The Wet Plate Collodion Process
I work exclusively in wet plate collodion, the photographic process invented by Frederick Scott Archer in 1848 and used extensively during the 1850s–1870s. Faster and less costly than daguerreotypes, wet plate collodion photographs were extremely popular during the Civil War years. If you are interested in 19th century history or pursue genealogy, you have likely seen and wondered at the amazing black-and-white images from this period.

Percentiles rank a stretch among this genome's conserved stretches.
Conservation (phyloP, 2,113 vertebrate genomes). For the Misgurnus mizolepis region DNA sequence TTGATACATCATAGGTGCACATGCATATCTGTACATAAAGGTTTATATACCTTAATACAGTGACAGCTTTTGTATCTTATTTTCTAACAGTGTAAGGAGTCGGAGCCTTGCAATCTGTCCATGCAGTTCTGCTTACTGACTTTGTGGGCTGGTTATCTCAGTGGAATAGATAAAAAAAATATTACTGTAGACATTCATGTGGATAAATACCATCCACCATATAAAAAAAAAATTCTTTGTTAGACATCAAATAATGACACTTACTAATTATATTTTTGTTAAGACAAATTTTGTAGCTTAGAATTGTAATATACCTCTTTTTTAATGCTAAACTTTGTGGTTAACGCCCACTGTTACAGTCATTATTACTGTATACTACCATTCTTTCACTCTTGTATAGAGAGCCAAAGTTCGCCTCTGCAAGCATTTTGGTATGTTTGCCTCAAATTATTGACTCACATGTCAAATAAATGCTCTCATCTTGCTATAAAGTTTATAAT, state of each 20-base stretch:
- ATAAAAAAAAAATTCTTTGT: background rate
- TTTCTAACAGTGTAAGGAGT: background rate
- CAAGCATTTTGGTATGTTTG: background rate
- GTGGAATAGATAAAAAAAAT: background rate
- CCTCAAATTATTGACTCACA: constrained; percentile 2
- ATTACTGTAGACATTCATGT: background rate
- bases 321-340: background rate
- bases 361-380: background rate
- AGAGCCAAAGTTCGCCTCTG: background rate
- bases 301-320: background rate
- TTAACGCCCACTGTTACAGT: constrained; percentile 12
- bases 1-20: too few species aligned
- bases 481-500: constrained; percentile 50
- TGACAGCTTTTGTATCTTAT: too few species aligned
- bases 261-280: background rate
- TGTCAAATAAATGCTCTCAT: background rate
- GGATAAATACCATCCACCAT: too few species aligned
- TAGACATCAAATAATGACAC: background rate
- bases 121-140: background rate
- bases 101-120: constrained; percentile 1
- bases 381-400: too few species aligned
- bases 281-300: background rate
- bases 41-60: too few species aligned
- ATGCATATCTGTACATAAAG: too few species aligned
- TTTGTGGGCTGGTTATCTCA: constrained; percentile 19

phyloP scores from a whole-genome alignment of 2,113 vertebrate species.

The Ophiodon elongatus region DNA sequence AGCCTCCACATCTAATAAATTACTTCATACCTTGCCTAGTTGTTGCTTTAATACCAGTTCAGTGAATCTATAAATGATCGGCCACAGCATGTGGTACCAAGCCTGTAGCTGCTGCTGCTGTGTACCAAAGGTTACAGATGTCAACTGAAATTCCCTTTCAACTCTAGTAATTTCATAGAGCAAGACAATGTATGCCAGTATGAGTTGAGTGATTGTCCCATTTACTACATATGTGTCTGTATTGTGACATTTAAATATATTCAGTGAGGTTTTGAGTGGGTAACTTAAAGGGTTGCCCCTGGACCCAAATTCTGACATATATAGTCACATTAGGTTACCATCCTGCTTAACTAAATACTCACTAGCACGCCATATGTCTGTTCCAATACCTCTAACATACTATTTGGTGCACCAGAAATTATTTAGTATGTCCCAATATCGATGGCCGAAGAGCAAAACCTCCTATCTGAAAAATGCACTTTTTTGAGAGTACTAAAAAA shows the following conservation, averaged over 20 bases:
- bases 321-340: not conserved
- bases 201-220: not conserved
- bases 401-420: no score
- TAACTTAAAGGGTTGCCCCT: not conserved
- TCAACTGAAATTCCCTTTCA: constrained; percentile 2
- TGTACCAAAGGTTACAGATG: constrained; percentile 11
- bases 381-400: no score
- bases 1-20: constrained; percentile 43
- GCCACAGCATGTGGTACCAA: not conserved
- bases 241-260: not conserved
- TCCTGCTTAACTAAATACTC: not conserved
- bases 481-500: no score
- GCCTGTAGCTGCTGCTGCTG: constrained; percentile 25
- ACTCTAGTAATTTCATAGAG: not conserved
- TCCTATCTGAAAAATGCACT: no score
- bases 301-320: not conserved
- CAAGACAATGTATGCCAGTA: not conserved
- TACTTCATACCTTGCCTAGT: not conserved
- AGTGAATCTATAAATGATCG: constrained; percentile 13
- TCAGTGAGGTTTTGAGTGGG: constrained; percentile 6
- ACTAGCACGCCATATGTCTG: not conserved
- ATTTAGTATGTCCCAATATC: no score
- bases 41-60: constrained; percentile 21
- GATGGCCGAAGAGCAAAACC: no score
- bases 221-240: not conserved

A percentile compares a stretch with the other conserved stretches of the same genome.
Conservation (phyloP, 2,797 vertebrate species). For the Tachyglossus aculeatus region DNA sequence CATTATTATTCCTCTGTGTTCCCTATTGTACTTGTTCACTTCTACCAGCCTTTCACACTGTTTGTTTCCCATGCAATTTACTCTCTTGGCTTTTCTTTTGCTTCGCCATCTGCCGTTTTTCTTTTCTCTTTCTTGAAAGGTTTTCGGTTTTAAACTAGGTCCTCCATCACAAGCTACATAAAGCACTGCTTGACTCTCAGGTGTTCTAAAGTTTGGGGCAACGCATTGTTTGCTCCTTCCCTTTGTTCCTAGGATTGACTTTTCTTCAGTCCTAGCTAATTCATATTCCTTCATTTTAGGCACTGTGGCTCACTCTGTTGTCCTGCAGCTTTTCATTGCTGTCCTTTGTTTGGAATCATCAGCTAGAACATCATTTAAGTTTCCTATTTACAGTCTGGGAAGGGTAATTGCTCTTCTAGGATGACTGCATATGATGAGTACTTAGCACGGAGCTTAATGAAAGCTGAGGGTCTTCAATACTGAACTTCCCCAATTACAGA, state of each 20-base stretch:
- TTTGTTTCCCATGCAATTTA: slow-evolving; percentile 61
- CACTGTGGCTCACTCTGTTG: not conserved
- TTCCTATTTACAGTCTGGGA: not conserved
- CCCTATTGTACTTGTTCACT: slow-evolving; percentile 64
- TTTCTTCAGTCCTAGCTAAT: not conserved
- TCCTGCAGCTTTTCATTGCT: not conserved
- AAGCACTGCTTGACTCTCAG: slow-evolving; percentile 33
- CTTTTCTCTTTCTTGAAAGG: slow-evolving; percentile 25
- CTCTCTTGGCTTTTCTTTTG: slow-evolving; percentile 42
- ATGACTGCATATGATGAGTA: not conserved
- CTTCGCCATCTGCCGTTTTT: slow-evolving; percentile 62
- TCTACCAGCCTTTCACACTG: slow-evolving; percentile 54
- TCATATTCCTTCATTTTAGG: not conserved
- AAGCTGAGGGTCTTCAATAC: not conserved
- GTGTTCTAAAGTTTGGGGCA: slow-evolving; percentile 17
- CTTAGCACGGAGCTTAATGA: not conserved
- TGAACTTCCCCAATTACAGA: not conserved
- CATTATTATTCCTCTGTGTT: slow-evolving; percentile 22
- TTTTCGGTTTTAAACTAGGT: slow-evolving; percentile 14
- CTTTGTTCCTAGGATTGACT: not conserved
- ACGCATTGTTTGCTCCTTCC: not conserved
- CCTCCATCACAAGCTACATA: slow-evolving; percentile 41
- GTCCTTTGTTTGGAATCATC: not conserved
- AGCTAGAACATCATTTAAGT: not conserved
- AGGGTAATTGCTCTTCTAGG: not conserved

The wet plate process involves pouring collodion (a syrup-like mixture of nitrocellulose, ether, and grain alcohol) onto a metal (tintype) or glass (ambrotype) plate, sensitizing the plate in a silver nitrate bath, exposing the plate (subjects holding still for 5–10 seconds), and then developing and fixing the image—all of which has to be done within 15 minutes, before the plate dries out. From posing through exposing, developing, and fixing, each one-of-a-kind image takes about 20 minutes to create. Additional time is needed to apply a protective coating (varnish) to the image.